This is what Twitter's Commerce tweets could look like in user streams.

Screenshot/Re/code

This is what Twitter’s Commerce tweets could look like in user streams.

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Twitter is getting serious about commerce on its service. So much so that it looks as though soon you’ll be able to buy goods for sale directly from a tweet.

The microblogging service is close to finalizing a deal with payment services company Stripe, which would likely handle the back-end processing for making purchases on Twitter.

As for the front end: Twitter looks likely to partner with at least one online commerce site, Fancy.com, which will let users purchase products inside the Twitter app and website, according to documentation discovered by Re/code. It is part of a new program called Twitter Commerce, according to these documents.

Re/code discovered the documents on the open Web through a public section of Fancy.com’s website that was not password protected. The images have not been verified by Twitter or Fancy.

A source with direct knowledge of Twitter’s commerce plans said that the documents were mockups created by Fancy.com, which presented Twitter with a version of what its Commerce product could look like. Twitter is also in discussion with other similar partner sites regarding its Commerce plans, according to this person.

Twitter Commerce Screenshot

A Twitter spokesman declined to comment. A Fancy spokesperson was not immediately reachable.

As the screenshots show, the Twitter Commerce tweets will appear inside of Twitter users streams, much like the company’s Promoted Tweet advertising products. Some Commerce tweets will also show up inside Twitter’s Discover section, which shows off a mix of activity from a user’s network of people they follow (including, interestingly enough, products that people you follow have purchased, according to the screenshots). Expand the tweet, and you’ll see photos of the product for sale, along with a description of the item and a section for related products for purchase.

From there, you’re prompted to enter your name, address and credit card information, all “handled securely within the Twitter app,” according to the documentation.

And finally, it looks as if Commerce customers may be able to track the shipping status of their order on a map, and receive shipping updates. This feature, though, might be strictly for merchants selling through Fancy.

The new product comes after a long history of Twitter virtually neglecting commerce options on its service (aside from a few exceptions which weren’t widely adopted by the public). Twitter has also built and shelved multiple commerce-related products in the past, according to two people familiar with the matter.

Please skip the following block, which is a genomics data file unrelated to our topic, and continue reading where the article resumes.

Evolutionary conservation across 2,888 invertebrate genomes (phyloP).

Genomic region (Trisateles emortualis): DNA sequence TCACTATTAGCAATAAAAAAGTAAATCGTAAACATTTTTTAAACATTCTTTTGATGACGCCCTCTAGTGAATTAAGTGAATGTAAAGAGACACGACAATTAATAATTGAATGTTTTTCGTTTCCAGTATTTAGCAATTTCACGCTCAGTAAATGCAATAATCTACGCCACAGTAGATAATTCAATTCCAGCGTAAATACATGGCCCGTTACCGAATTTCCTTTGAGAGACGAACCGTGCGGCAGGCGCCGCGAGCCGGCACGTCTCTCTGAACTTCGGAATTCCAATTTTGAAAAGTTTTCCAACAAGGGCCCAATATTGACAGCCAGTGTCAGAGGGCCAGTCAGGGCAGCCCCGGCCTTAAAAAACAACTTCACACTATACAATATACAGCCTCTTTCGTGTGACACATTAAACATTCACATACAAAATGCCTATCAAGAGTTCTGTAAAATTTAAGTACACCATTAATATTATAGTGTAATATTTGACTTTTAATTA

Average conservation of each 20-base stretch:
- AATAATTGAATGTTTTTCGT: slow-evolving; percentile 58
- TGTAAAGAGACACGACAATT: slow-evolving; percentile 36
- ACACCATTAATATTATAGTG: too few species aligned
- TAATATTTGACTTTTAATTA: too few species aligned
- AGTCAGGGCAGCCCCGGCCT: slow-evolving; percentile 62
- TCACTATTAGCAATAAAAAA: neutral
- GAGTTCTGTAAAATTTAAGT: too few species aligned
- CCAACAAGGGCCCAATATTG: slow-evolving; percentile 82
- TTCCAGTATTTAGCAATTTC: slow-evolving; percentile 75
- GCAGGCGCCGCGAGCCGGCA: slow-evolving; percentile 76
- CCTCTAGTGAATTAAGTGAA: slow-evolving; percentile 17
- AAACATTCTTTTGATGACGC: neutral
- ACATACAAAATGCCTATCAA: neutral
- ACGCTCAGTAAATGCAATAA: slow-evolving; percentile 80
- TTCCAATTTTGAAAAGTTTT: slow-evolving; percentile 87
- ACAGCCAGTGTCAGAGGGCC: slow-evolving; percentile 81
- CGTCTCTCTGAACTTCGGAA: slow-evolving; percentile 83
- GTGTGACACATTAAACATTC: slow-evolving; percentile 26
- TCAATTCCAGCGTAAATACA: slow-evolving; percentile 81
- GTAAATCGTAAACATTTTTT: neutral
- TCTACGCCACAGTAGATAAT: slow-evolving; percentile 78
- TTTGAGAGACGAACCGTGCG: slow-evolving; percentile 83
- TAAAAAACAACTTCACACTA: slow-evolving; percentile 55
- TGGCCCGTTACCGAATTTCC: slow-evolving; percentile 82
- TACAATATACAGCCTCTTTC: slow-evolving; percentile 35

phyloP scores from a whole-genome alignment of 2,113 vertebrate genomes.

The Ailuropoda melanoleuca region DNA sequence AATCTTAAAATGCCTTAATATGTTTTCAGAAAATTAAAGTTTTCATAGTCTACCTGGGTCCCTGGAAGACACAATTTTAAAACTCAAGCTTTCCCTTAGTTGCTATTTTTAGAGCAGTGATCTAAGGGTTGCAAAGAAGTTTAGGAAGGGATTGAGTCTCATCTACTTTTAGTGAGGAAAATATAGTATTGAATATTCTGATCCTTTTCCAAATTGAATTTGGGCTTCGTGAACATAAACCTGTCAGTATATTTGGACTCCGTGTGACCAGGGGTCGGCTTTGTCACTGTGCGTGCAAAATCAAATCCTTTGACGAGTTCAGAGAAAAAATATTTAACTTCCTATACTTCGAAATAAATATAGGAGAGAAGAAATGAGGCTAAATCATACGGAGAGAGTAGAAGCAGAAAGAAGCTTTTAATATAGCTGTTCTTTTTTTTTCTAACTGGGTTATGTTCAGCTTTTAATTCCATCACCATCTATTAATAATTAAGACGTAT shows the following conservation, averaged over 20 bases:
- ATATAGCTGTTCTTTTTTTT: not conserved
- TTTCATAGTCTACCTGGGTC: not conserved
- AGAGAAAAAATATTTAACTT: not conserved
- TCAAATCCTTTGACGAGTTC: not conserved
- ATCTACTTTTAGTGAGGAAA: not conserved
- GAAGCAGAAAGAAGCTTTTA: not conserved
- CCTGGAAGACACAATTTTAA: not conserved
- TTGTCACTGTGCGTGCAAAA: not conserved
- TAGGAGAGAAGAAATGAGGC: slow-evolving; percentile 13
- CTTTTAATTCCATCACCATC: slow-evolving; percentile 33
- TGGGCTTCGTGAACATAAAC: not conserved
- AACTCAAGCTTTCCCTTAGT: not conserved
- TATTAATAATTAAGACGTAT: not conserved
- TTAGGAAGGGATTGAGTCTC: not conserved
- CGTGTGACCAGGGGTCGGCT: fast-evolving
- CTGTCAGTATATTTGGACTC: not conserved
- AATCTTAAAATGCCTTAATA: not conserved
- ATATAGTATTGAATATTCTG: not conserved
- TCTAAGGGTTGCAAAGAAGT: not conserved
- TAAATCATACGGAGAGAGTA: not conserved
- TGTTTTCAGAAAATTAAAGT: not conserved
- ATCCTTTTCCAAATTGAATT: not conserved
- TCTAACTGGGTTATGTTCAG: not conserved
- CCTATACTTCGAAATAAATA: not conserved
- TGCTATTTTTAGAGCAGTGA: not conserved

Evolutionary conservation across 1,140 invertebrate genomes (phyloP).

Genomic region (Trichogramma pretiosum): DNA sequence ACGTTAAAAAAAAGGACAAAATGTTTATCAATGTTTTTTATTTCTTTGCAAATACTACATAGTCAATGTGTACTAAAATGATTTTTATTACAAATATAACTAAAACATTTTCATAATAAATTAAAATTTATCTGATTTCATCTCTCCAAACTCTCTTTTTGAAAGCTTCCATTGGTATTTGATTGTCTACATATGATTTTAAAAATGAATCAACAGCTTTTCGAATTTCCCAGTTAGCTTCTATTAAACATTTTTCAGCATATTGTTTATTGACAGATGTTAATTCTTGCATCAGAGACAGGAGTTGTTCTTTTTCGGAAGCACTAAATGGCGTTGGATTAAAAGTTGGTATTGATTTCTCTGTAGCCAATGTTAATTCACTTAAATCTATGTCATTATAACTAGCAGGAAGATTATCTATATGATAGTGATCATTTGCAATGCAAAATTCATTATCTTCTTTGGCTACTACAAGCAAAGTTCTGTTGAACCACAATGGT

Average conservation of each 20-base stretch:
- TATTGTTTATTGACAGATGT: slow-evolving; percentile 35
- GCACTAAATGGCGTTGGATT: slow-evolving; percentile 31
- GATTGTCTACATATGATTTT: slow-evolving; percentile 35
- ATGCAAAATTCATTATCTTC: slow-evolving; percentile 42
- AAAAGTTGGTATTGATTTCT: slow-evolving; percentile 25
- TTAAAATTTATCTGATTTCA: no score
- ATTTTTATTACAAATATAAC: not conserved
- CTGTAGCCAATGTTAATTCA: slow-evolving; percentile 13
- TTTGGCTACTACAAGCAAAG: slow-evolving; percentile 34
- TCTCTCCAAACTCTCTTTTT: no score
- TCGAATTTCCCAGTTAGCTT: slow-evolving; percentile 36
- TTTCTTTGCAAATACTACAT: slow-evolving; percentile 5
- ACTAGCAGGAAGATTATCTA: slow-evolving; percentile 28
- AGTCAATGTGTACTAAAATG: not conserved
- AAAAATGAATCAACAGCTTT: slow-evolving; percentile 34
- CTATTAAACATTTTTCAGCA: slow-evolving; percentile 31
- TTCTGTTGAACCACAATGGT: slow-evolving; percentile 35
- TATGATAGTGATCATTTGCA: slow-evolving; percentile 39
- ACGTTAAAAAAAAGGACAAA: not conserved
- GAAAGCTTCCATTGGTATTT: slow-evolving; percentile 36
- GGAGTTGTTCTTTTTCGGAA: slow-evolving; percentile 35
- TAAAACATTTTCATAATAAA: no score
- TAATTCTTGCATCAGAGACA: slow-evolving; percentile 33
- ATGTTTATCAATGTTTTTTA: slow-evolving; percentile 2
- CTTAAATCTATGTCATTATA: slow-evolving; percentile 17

But the renewed interest in Commerce comes on the heels of a closely watched initial public offering, where questions were raised about Twitter’s ability to add revenue streams in the future. Shortly before the company went public, Twitter hired ex-Ticketmaster CEO Nathan Hubbard to run the company’s commerce efforts.

It’s worth noting that Facebook has also toyed with letting users buy things directly from Facebook with little success. Facebook killed physical gifts sales on its platform late last year, after the service saw little demand.

It is not clear when the company will finally launch Twitter Commerce or how many partners will join in the launch.

It’s also unclear what fees or percentage of sales on its platform Twitter will take, if any. However, the company could directly benefit from retailers purchasing Promoted Commerce Tweet ad products. And if Twitter is able to hold on to users’ name, address and credit card information, that could benefit the company as well.

The same-day delivery option seen in the documentation is likely specific to Fancy, which started offering the service last year. But it’s costly: $29.95 according to information on Fancy.com.

Fancy, which has raised more than $75 million in funding, is essentially an online catalog of products. Some are uploaded by its users, and some by merchants hoping to sell through the service. Its product mix skews higher end, and it is believed to rely on referrals from social networks such as Twitter for a decent chunk of traffic, making it a natural early partner for this initiative.

Also this: Twitter co-founder Jack Dorsey is a Fancy board member.

Take a look at the entire user flow, in pictures, below.

Update 7:59 pm ET: The section of Fancy.com in question was locked with a password after Re/code contacted the company for comment.




3 comments
Rtml guru
Rtml guru

Twitter Commerce is starting to access gross companies benefits for sure.

Amrit Hallan
Amrit Hallan

It can actually be a good idea if users get to participate. For instance if I am interested in good deals on gadgets, I can either opt for a brand or for a particular category to receive orders on might Twitter timeline. It should solely be at the discretion of the user what sort of orders he or she would like to receive and in a day, how many, and in what interval (for instance one for every hour, or something like that).

znmeb
znmeb

Facebook was really smart - don't try to compete with Amazon or eBay. Twitter - they're either crazy like a fox or putting themselves at risk.

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